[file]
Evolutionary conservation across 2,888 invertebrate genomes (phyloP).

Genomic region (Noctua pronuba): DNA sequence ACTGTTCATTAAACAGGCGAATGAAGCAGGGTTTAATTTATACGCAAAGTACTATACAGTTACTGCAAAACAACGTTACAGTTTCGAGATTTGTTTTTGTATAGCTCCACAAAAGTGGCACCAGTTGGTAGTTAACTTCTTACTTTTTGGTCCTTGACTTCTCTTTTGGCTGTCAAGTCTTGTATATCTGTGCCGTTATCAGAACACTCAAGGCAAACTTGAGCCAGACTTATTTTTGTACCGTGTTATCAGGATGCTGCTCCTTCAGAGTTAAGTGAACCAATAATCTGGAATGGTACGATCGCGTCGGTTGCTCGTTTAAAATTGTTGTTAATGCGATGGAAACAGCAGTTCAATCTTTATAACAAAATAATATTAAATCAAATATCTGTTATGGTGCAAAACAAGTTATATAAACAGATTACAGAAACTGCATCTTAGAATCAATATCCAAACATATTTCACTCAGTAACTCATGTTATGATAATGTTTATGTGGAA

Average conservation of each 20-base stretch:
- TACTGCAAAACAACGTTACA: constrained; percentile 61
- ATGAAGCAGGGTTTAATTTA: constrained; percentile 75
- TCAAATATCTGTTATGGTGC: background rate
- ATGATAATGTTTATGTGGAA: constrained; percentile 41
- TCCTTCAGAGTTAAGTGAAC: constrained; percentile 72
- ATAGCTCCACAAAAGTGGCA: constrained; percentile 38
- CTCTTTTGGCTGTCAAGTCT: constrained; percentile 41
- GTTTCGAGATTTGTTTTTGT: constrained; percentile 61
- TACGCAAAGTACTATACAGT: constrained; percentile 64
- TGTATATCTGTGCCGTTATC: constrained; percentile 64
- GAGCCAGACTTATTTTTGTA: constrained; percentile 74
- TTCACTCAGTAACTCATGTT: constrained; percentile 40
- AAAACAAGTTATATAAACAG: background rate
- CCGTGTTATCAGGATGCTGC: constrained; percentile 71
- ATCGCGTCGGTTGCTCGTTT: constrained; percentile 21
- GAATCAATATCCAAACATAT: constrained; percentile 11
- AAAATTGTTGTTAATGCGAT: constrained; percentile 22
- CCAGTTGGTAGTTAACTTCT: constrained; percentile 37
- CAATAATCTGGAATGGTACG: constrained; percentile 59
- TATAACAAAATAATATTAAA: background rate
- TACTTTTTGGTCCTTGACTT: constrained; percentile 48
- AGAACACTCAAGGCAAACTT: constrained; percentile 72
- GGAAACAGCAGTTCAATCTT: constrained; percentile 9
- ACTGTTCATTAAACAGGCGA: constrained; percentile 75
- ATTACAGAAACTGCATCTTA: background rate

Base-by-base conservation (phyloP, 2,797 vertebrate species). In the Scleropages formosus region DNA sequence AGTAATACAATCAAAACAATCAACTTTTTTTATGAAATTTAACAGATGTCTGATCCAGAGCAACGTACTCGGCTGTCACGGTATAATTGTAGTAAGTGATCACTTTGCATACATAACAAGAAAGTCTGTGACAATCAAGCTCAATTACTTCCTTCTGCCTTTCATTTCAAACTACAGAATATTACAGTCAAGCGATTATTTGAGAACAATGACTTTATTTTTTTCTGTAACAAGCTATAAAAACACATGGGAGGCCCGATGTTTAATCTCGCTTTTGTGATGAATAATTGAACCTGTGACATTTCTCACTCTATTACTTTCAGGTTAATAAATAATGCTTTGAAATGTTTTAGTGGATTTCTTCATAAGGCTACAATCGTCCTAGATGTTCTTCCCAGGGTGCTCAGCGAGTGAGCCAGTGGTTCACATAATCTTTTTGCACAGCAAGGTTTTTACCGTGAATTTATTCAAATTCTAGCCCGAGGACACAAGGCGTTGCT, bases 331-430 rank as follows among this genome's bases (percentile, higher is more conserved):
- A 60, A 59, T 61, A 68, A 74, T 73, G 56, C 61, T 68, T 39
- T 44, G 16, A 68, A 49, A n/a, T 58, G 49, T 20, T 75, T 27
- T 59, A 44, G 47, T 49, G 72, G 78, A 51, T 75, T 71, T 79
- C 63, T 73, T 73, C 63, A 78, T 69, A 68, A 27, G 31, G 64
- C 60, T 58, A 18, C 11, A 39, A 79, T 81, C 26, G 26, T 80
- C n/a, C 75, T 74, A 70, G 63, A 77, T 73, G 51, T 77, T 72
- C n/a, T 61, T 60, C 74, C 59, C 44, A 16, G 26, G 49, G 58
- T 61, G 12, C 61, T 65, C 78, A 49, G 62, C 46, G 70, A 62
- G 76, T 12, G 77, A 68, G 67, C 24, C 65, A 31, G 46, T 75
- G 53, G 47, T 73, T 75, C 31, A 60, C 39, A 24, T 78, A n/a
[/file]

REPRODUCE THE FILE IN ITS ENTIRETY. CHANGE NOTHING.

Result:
Evolutionary conservation across 2,888 invertebrate genomes (phyloP).

Genomic region (Noctua pronuba): DNA sequence ACTGTTCATTAAACAGGCGAATGAAGCAGGGTTTAATTTATACGCAAAGTACTATACAGTTACTGCAAAACAACGTTACAGTTTCGAGATTTGTTTTTGTATAGCTCCACAAAAGTGGCACCAGTTGGTAGTTAACTTCTTACTTTTTGGTCCTTGACTTCTCTTTTGGCTGTCAAGTCTTGTATATCTGTGCCGTTATCAGAACACTCAAGGCAAACTTGAGCCAGACTTATTTTTGTACCGTGTTATCAGGATGCTGCTCCTTCAGAGTTAAGTGAACCAATAATCTGGAATGGTACGATCGCGTCGGTTGCTCGTTTAAAATTGTTGTTAATGCGATGGAAACAGCAGTTCAATCTTTATAACAAAATAATATTAAATCAAATATCTGTTATGGTGCAAAACAAGTTATATAAACAGATTACAGAAACTGCATCTTAGAATCAATATCCAAACATATTTCACTCAGTAACTCATGTTATGATAATGTTTATGTGGAA

Average conservation of each 20-base stretch:
- TACTGCAAAACAACGTTACA: constrained; percentile 61
- ATGAAGCAGGGTTTAATTTA: constrained; percentile 75
- TCAAATATCTGTTATGGTGC: background rate
- ATGATAATGTTTATGTGGAA: constrained; percentile 41
- TCCTTCAGAGTTAAGTGAAC: constrained; percentile 72
- ATAGCTCCACAAAAGTGGCA: constrained; percentile 38
- CTCTTTTGGCTGTCAAGTCT: constrained; percentile 41
- GTTTCGAGATTTGTTTTTGT: constrained; percentile 61
- TACGCAAAGTACTATACAGT: constrained; percentile 64
- TGTATATCTGTGCCGTTATC: constrained; percentile 64
- GAGCCAGACTTATTTTTGTA: constrained; percentile 74
- TTCACTCAGTAACTCATGTT: constrained; percentile 40
- AAAACAAGTTATATAAACAG: background rate
- CCGTGTTATCAGGATGCTGC: constrained; percentile 71
- ATCGCGTCGGTTGCTCGTTT: constrained; percentile 21
- GAATCAATATCCAAACATAT: constrained; percentile 11
- AAAATTGTTGTTAATGCGAT: constrained; percentile 22
- CCAGTTGGTAGTTAACTTCT: constrained; percentile 37
- CAATAATCTGGAATGGTACG: constrained; percentile 59
- TATAACAAAATAATATTAAA: background rate
- TACTTTTTGGTCCTTGACTT: constrained; percentile 48
- AGAACACTCAAGGCAAACTT: constrained; percentile 72
- GGAAACAGCAGTTCAATCTT: constrained; percentile 9
- ACTGTTCATTAAACAGGCGA: constrained; percentile 75
- ATTACAGAAACTGCATCTTA: background rate

Base-by-base conservation (phyloP, 2,797 vertebrate species). In the Scleropages formosus region DNA sequence AGTAATACAATCAAAACAATCAACTTTTTTTATGAAATTTAACAGATGTCTGATCCAGAGCAACGTACTCGGCTGTCACGGTATAATTGTAGTAAGTGATCACTTTGCATACATAACAAGAAAGTCTGTGACAATCAAGCTCAATTACTTCCTTCTGCCTTTCATTTCAAACTACAGAATATTACAGTCAAGCGATTATTTGAGAACAATGACTTTATTTTTTTCTGTAACAAGCTATAAAAACACATGGGAGGCCCGATGTTTAATCTCGCTTTTGTGATGAATAATTGAACCTGTGACATTTCTCACTCTATTACTTTCAGGTTAATAAATAATGCTTTGAAATGTTTTAGTGGATTTCTTCATAAGGCTACAATCGTCCTAGATGTTCTTCCCAGGGTGCTCAGCGAGTGAGCCAGTGGTTCACATAATCTTTTTGCACAGCAAGGTTTTTACCGTGAATTTATTCAAATTCTAGCCCGAGGACACAAGGCGTTGCT, bases 331-430 rank as follows among this genome's bases (percentile, higher is more conserved):
- A 60, A 59, T 61, A 68, A 74, T 73, G 56, C 61, T 68, T 39
- T 44, G 16, A 68, A 49, A n/a, T 58, G 49, T 20, T 75, T 27
- T 59, A 44, G 47, T 49, G 72, G 78, A 51, T 75, T 71, T 79
- C 63, T 73, T 73, C 63, A 78, T 69, A 68, A 27, G 31, G 64
- C 60, T 58, A 18, C 11, A 39, A 79, T 81, C 26, G 26, T 80
- C n/a, C 75, T 74, A 70, G 63, A 77, T 73, G 51, T 77, T 72
- C n/a, T 61, T 60, C 74, C 59, C 44, A 16, G 26, G 49, G 58
- T 61, G 12, C 61, T 65, C 78, A 49, G 62, C 46, G 70, A 62
- G 76, T 12, G 77, A 68, G 67, C 24, C 65, A 31, G 46, T 75
- G 53, G 47, T 73, T 75, C 31, A 60, C 39, A 24, T 78, A n/a